‘Charles, my dear old friend, come in, come in.’ The office was strewn with paper and books, but there was what looked like a pile of typescript on his table. But of course, I couldn’t just pick it up and take it away – I had to go through it with him. So we sat, side by side, with him showing me sections, asking me what I thought of them, and him making further corrections by hand as we proceeded.

Hours more went by, marked by the chimes of Big Ben just across the water. Eventually, sometime around 4 in the morning, we finished and I grabbed the papers before he could decide he wanted to look at them again. ‘I need to take them up to Reg at 9am,’ I said.

‘Are you going to go home now?’ he asked. ‘Yes, that’s the plan,’ I replied. ‘I shall sleep here,’ he told me and pointed to the sleeping bag rolled up in the corner. Even only four hours in bed seemed a better idea than kipping on a cold hard County Hall floor, so I said goodnight. I had to get a bemused and grumpy security guard to unlock the front door for me. I didn’t tell him that a senior officer was sleeping on the floor just a few yards away.

Reg got the typesetting done, and with a few adjustments to pictures, we managed to get everything into the first 64 pages. The job went to the printers and then, finally, the books arrived. This must have been sometime in early March.

In the meantime, Neil Kinnock had agreed that he would launch the plan and speak at the event. This was held in one of the big meeting rooms in County Hall. Kinnock, I think, spoke first and then invited Robin to say something.

What followed was a master class in public lecturing. Robin had some old fashioned pre-Powerpoint slides but everything else depended on his speaking style. He held the audience throughout. At one point he removed his jacket, folded it and placed it on his chair, without interrupting his flow. He would, he said, have fourteen points but some would have some subsidiary points. On he went, for perhaps 40 minutes in all, mesmerising the assembled staff and guests.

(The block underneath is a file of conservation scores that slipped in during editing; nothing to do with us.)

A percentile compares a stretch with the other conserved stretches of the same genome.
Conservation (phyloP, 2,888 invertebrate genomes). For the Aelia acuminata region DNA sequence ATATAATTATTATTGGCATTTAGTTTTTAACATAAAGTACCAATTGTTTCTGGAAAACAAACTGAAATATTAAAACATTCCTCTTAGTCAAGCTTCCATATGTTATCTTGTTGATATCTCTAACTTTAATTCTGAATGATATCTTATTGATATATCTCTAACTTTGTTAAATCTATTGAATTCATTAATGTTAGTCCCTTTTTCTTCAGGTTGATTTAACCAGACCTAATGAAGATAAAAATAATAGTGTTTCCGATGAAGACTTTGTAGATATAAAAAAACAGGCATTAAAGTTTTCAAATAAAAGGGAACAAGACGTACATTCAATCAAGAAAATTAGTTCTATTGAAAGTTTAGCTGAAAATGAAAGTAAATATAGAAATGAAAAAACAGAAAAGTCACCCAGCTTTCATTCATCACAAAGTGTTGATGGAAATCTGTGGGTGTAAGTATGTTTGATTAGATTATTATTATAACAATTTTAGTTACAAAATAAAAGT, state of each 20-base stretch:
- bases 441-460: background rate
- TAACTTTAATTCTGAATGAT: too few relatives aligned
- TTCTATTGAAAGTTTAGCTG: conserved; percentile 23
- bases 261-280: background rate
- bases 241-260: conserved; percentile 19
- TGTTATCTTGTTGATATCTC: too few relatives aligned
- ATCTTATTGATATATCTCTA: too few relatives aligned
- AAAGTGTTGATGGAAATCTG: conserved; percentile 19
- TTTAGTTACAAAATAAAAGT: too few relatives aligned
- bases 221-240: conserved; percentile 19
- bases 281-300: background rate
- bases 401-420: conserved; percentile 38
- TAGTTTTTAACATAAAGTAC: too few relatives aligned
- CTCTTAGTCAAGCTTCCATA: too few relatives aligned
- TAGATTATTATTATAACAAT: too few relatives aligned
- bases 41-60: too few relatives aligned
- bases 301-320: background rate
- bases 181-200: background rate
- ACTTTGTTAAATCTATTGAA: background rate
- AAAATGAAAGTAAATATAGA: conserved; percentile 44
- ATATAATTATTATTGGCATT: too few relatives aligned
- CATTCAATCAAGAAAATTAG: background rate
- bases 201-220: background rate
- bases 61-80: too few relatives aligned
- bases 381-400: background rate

When he finished, he was greeted with sustained applause. Many people hadn’t seen him since he had returned from his leave of absence, and this was a tribute to the inspiration (and devotion) with which he was regarded.

Neil Kinnock, to his credit, had stayed to the end and then rose to respond. A great orator himself, he had obviously recognised that he had been present at a brilliant demonstration in how to hold an audience. He had recently been to the opera in Milan, he said, and after the finale the principal tenor came to the front of the stage and performed one of the complete arias as an encore. After the applause Robin had received, he thought that he might come forward and perform points 10 to 14 again.

We were by then of course only a couple of years off the next general election and as one of Michael Ward’s staff said to me afterwards, ‘That was Robin’s application to be the Labour government’s chief economic adviser.’ History intervened, however. Two years after the GLC closed, Margaret Thatcher called an election. Neil Kinnock never got to be Prime Minister and Robin Murray never made it into the No 10 back office.

Some years later, I bumped into Robin in London, I think on the Tube. He greeted me again: ‘Charles, my dear old friend, how are you and what have you been doing?’ Charming, inquisitive, inspiring to the last. I shall never forget him.

More about Robin Murray:
Guardian obituary
Open Democracy: article by Hilary Wainwright
Young Foundation

Slow down, you’re moving too fast

Dublin City Council has recently imposed a speed limit of 30kph in large parts of central Dublin – basically any street which is not regarded as a main artery. This is supposed to protect pedestrians and children at play. In order to explain this to the general public, the council has produced another one in its ongoing series of baffling signs, and spent a lot of money erecting them all over the city.

There are four separate symbols in the sign, which I suppose are meant to illustrate the reasons why the speed limit has been imposed. An adult male walking and a juvenile male playing football are just about self-explanatory. But why a small car? And an odd looking house with an open door? I presume the house is somehow trying to indicate that this is a residential area, but I’m completely baffled by the car. Perhaps it’s a Father Ted-style symbol: ‘This car is not small. It’s far away.’